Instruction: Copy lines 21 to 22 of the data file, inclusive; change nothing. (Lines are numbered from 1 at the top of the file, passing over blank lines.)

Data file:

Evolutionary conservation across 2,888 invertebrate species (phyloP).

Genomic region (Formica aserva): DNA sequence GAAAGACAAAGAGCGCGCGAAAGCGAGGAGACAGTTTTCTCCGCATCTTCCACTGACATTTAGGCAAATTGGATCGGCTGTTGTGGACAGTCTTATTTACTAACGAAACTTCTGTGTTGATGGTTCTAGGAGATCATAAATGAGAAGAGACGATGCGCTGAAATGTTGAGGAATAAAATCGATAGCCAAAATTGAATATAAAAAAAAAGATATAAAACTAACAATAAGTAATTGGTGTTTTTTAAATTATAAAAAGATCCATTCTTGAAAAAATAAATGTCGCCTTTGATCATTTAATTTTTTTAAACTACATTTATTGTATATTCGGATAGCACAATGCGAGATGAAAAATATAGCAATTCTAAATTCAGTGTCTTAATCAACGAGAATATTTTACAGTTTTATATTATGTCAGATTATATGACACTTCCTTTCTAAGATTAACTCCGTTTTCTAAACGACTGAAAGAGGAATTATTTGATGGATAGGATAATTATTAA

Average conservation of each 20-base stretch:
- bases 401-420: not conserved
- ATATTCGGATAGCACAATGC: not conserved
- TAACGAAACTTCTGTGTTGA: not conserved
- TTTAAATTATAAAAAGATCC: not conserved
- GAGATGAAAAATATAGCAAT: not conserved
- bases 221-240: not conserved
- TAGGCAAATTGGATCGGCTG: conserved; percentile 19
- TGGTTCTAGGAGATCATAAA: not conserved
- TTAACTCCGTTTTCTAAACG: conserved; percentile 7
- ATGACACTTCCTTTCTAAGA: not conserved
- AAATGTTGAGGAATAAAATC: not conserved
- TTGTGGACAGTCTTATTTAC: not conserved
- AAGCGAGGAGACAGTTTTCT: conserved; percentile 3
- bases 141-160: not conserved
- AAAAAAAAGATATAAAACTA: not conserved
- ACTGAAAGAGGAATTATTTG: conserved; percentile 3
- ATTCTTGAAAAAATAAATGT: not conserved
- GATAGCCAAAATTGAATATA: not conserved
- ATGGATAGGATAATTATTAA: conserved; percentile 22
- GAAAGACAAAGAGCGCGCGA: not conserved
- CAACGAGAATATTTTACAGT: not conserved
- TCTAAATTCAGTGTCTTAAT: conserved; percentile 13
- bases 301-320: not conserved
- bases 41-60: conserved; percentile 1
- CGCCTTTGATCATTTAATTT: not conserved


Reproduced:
- GATAGCCAAAATTGAATATA: not conserved
- ATGGATAGGATAATTATTAA: conserved; percentile 22